Knowledge of process
As opposed to an emphasis on materials science (as with an architectural conservator) the primary orientation of a traditional trade practitioner tends toward the in-process work activity and physical interaction and intervention with the building materials and the coordination, education and project management of in-field work teams.
Traditional trades are quite often team members with architectural conservators, preservation architects and structural engineers in both the design phase investigation of heritage sites as well as involved directly in the undertaking of the hands-on restoration process. Traditional trades as a resource to the historic preservation industry provide a physical grounding in feasibility, construction logic, field and site logistics, reference to skilled traditional trades practitioners, estimate and budget considerations.
Skilled traditional trades practitioners are generally available to preservationists and property stewards who give themselves a chance to find them. Besides the Internet and verbal networking, information about traditional trades can be found through trade associations and training programs, both private and governmental. If a particular job is limited to union workers, the union should provide workers with the appropriate skills or else allow an exception for a particular task.
A traditional trades practitioner may also be able to recommend experts in related skills, as well as promote good communications among the different disciplines at work on any given project.
Since the 1940s, particularly in the United States, the natural foes of restoration craftsmanship have been lowest-bidder contract selection, pressure from developers to destroy and build new, the blue-collar versus white-collar class distinction, cheaper production-oriented materials such as wallboard (as a replacement for lath and plaster), and a fondness for untested quick-fix solutions. With the increase in appreciation for the environment, and because of the loss of some special landmarks and vital neighborhoods, these foes have lost some of their clout, and there is increased respect for the skilled people who can help us maintain what we have.
Basic levels of training in contemporary building and craft skills are a prerequisite to specialization in traditional trades work. Individuals with an interest in learning a traditional trade can seek out learning opportunities either through formal vocational programs or through informal mentorship in at-work field practice under the tutelage of a traditional trade practitioner.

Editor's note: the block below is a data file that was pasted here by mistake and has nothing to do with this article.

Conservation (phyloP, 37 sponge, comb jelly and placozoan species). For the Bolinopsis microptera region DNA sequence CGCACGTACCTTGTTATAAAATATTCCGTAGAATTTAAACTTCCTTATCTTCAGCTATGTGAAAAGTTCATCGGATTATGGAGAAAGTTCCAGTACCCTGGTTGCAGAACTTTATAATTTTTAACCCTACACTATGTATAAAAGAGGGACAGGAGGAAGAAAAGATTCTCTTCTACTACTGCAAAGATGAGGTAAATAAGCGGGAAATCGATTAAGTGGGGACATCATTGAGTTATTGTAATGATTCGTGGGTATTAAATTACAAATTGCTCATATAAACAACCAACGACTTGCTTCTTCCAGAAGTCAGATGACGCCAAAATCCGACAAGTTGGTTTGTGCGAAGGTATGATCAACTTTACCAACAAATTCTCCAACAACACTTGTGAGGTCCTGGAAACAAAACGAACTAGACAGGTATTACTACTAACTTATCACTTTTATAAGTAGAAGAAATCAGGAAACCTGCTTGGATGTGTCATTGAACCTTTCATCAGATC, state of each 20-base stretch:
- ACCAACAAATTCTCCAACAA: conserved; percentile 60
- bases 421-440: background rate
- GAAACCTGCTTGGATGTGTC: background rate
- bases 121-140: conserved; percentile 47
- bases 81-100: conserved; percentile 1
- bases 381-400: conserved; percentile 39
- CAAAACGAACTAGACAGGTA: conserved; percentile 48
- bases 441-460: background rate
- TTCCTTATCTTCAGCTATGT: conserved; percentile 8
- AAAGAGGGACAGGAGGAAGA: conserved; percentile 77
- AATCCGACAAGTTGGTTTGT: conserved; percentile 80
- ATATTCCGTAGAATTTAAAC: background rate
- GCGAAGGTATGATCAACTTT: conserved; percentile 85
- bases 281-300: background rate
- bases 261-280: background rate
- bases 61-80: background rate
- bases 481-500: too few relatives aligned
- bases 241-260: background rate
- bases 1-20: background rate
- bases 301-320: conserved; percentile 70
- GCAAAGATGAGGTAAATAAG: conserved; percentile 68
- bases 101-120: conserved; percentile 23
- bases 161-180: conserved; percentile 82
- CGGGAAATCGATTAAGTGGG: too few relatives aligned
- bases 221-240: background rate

Family businesses, trade unions, historic preservation businesses, government programs (National Park Service Historic Preservation Training Center), college programs, religious and non-profit organizations are areas where an interest to provide education of traditional trade practice can often be found. As the individual increases in skill, learning will come from study, from workshops, from travel and personal contacts, and from clues found in the work itself.
Some individual tradespeople provide training opportunities for their fellow tradespeople without a close association with the larger educational institutions.
Individuals providing trades training programs include:
Institutions providing trades education programs include:
Organizations providing trades education resources, and hands-on workshops include:
- In England are the Heritage Skills HUB, The Society for the Protection of Ancient Buildings, and The Sustainable Traditional Buildings Alliance.
- In Europe are the Gewerbe Akademie in Rottweil Germany; Compagnons du Devoir in France, Telford College in Scotland, and masonry trades programs in Ireland.
- International Trades Education Symposia (ITES) have been held in 2005 at Belmont Technical College in Ohio and in 2007 in Telborg, Sweden. These symposia deal with the availability and quality of traditional trades education programs worldwide.
-  :Heritage Skills HUB is a not-for-profit Community Interest Company, set up to promote and support Traditional Building Skills to all those who care for traditional buildings.
- Preservation Trades Network (PTN): membership community organization focused on traditional trades practitioners and allied professionals in the international preservation industry
- PCLS: Interview Project, interviews of contemporary traditional trades practitioners
- SLCT The Scottish Lime Centre Trust is a non-profit that educates the public and promotes the benefits of using traditional materials and techniques.